Not the plant you're looking for? Search over 300,000 plants

× Brassidium Spider Star gx 'Toscana'

A medium-sized, epiphytic orchid with 20-30cm long, leathery leaves. New growth appears from the base of swollen stem - pseudobulb, a storage organ for water and nutrients. They are oval to elliptic-shaped, slightly flattened around the top, carrying 1-3 leaves at the tip. Base of new pseudobulb is partially covered with two pairs of green, leafed sheaths. The plant typically flowers from early summer to autumn on 40-60cm long, arching stems. New flowering stems arise from the axils of young, mature pseudobulbs and the leafed sheaths, carrying up to 15 flowers. Unusually shaped flowers are yellow with dark brown-red spots. Long, slender petals and sepals give the flower its spider-like appearance.

Growing conditions
Colour & scent

Botanical details
Native to the UK
Potentially harmful
Name status


How to grow


Grow in an open bark-based orchid compost with addition of perlite, sphagnum moss or coir. Provide enough bright filtered light, but keep away from direct sunlight or a heating source. Ideal temperatures are around 15°C minimum at night and up to maximum 25 °C during day. Water regularly, when the pot feels light when lifted. Ensure that all water drains away, preventing the plant sitting wet. Orchid fertiliser can be applied regularly throughout the growing season. Reduce watering and feeding in winter months. The orchid will naturally produce aerial roots, growing outside of the pot. As with many orchids, they grow best when well-established and slightly pot-bound. Re-potting should be only done if the plant overgrows its container or before the potting mix starts to deteriorate - approximately once in 2-3 years.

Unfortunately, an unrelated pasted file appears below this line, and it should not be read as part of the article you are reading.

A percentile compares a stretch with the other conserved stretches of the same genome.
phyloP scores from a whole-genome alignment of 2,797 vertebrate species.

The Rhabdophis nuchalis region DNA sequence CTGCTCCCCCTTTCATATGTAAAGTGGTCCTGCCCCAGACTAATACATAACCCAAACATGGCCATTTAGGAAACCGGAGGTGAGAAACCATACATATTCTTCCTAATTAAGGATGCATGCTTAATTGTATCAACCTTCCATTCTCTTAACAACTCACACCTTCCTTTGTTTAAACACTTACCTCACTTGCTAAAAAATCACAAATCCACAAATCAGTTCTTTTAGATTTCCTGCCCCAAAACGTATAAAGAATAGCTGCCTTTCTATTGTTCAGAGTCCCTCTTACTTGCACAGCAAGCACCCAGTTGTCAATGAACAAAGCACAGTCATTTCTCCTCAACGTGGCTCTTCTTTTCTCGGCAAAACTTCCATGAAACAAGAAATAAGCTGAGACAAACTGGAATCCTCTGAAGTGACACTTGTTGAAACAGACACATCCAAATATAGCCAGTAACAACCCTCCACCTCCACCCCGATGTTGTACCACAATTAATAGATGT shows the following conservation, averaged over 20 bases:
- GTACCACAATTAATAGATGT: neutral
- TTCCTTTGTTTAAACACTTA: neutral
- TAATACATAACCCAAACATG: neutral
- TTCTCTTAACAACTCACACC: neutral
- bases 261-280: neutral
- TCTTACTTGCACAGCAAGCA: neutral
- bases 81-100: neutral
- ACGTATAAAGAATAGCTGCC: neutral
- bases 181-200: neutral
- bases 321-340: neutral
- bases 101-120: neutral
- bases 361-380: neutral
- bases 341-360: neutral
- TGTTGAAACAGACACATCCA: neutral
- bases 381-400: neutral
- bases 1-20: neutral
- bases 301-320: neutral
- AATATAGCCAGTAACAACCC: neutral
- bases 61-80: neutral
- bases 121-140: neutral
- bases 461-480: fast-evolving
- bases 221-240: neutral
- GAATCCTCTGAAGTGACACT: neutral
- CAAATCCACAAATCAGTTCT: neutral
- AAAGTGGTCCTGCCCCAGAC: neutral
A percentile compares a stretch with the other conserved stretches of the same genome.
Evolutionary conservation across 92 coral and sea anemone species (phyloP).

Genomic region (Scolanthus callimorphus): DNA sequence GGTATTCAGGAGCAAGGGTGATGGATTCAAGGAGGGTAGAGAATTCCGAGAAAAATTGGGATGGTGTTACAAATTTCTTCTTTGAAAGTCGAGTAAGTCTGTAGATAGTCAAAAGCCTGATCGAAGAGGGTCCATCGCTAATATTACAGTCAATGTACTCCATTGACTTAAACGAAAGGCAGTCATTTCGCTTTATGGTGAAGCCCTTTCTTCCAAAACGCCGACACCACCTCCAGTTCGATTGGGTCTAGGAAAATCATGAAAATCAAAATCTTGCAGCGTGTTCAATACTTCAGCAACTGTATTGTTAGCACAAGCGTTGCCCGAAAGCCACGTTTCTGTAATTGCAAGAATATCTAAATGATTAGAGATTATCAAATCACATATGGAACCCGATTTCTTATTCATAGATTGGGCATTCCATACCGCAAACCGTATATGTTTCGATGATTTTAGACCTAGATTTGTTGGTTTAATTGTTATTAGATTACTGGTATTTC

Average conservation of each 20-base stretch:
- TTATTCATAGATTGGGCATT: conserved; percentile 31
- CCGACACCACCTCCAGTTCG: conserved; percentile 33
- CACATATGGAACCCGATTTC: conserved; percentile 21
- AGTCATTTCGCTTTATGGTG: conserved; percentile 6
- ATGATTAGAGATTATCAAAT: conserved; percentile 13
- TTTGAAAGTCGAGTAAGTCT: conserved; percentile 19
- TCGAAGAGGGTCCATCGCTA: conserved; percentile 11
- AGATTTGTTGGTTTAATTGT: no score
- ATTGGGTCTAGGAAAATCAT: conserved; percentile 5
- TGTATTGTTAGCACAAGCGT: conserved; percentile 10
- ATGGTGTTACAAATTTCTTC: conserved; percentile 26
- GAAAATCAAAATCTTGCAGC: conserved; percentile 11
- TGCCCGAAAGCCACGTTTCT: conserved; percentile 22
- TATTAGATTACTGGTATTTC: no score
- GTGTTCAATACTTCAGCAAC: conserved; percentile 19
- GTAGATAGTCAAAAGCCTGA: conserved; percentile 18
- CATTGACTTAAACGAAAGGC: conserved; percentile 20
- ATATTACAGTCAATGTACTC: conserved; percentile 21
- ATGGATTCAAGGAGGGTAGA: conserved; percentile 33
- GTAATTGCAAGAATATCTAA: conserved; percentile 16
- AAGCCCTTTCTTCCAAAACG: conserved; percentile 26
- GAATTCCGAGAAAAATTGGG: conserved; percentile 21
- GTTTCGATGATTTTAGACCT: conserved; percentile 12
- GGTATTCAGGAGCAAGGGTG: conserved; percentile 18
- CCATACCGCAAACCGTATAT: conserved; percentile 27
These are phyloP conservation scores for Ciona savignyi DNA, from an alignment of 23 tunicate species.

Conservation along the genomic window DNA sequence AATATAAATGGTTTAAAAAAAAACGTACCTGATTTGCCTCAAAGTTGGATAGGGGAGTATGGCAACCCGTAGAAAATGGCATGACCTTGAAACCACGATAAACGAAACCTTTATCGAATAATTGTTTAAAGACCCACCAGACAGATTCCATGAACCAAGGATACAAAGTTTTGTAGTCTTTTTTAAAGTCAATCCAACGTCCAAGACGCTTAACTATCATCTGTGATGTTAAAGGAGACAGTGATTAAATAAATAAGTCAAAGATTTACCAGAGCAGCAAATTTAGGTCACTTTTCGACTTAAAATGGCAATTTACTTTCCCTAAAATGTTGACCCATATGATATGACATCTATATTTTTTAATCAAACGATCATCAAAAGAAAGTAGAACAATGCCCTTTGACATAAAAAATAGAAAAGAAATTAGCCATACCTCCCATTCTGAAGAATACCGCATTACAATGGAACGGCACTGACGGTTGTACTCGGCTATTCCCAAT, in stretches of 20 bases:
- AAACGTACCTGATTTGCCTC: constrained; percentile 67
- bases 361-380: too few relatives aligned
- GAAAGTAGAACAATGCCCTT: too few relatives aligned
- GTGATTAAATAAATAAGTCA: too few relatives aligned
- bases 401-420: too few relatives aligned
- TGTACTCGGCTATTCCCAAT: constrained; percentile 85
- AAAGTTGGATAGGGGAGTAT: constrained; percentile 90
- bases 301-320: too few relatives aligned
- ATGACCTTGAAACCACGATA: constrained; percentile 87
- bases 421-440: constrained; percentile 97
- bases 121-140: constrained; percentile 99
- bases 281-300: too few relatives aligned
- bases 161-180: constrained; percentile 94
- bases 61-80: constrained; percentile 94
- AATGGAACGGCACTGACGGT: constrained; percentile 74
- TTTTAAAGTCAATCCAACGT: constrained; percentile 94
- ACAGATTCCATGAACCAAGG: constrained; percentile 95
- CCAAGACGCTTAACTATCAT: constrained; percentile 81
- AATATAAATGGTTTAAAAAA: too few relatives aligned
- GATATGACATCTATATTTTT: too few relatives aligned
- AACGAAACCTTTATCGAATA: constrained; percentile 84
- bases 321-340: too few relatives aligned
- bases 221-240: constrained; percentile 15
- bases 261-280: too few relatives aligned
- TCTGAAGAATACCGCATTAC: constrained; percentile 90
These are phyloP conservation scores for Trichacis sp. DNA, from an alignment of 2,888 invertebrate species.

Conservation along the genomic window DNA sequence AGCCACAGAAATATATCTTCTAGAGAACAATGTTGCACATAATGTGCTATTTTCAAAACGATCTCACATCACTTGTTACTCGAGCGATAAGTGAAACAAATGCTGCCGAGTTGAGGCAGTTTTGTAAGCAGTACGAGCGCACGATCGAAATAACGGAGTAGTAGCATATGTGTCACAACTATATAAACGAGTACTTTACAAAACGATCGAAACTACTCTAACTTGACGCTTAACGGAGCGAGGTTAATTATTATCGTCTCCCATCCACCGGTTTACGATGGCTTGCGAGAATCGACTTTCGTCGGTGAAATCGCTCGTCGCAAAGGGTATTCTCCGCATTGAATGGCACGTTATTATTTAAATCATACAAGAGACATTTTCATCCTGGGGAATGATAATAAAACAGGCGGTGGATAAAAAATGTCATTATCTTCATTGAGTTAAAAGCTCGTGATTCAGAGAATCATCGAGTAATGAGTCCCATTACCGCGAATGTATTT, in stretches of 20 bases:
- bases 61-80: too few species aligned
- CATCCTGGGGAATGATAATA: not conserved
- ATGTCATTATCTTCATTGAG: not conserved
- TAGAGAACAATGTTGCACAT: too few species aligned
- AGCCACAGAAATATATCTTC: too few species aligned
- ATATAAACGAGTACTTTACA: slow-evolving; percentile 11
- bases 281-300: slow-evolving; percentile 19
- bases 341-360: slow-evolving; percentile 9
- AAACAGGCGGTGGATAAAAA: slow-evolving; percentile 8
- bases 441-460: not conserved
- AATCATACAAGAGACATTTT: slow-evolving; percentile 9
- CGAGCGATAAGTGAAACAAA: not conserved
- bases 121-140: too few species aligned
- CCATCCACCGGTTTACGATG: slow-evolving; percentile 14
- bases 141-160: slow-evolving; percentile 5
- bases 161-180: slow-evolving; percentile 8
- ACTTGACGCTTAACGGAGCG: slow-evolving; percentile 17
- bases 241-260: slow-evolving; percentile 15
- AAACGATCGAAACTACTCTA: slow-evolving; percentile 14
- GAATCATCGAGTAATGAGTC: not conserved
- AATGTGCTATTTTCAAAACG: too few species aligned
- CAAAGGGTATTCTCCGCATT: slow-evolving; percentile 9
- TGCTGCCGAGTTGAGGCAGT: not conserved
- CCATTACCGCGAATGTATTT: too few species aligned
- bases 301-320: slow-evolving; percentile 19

Mature plants may be divided when the plant overgrows its container. Each division should have at least 3 older pseudobulbs with a sufficient amount of stored energy and water, to support new growth and reduce stress after repotting.

Suggested planting locations and garden types

No pruning required. Remove the flowering stem once finished flowering.


May be susceptible to mealybugs, aphids and scale insects.


Generally disease-free.

Get involved

The Royal Horticultural Society is the UK’s leading gardening charity. We aim to enrich everyone’s life through plants, and make the UK a greener and more beautiful place.